European stocks finished just below the flat line on Thursday, as heightened expectations of faster interest rate hikes in the U.S. weighed down risk appetite globally.
The pan-European Stoxx 600 fell 0.08 percent, with major bourses and sectors pointing in different directions.
The U.K. FTSE 100 was the worst performing major index, dropping 0.4 percent. This was an improvement on trade earlier in the afternoon, when it was more than one percent lower. The French CAC and German DAX were both close to the flat line.
Utilities outperformed by rising 1.45 percent. Centrica, which owns British Gas, topped the sector by gaining 7.5 percent. After announcing a decline in operating profit, it announced plans to cut 4,000 jobs in an attempt to save on costs.
Household goods was the worst performing sector, closing down 0.72 percent. Earlier in the afternoon it had been trading over 1.3 percent lower.
The basic resources sector bounced back in afternoon trade, closing just 0.04 percent in the negative territory.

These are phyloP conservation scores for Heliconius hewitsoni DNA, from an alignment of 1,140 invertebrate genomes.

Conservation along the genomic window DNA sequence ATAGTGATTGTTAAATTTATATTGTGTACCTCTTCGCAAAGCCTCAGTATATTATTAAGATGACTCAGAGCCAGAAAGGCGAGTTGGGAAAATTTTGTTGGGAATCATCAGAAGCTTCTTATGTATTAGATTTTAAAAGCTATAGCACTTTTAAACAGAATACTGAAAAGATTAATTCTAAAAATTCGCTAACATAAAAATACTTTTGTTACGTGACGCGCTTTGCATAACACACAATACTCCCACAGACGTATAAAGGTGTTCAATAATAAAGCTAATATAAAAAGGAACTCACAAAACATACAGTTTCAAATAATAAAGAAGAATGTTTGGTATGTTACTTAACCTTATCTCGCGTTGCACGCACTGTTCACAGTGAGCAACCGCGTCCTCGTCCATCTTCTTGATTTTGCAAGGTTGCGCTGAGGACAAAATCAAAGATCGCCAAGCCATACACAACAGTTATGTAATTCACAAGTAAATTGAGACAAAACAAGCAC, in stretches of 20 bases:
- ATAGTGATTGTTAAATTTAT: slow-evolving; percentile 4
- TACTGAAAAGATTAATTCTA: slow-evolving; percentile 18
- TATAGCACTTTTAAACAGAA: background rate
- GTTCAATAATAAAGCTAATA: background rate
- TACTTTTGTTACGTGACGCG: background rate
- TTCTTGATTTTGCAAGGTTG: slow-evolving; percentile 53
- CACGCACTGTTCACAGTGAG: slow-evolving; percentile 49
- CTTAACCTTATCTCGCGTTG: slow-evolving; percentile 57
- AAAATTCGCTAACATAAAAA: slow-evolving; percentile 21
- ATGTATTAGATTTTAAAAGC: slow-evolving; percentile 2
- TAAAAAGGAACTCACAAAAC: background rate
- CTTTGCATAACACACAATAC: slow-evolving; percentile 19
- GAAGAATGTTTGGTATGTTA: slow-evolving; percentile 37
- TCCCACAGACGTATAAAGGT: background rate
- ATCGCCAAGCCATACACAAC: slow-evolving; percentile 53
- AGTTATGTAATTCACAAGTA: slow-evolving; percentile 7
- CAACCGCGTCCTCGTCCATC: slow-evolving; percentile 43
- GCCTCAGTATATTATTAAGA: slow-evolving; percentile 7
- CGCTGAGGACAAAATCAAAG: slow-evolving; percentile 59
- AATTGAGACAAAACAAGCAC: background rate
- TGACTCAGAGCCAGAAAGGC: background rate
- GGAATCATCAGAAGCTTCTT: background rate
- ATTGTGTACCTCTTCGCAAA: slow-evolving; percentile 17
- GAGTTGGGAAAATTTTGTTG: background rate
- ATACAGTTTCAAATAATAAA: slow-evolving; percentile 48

Mining company Anglo American's stock had dropped to the bottom of the sector earlier after reporting its latest figures, a 45 percent growth in annual earnings last year as it continued to recover from the commodity markets crash in 2015 and 2016. Despite shares trading more than 2.5 percent lower at lunchtime, Anglo American's stock eventually pared its losses, closing 0.19 percent higher.
Barclays posted weaker-than-expected earnings. A below-forecast 10 percent growth in annual profit for 2017 was hit, in part, by the U.S. tax overhaul and a weaker dollar. However, its shares closed up 4.4 percent.
Denmark's Genmab jumped to the top of the benchmark after the company reassured investors about the sales growth of its blood cancer drug Darzalex. Shares of Europe's biggest biotechnology company closed 17.7 percent higher.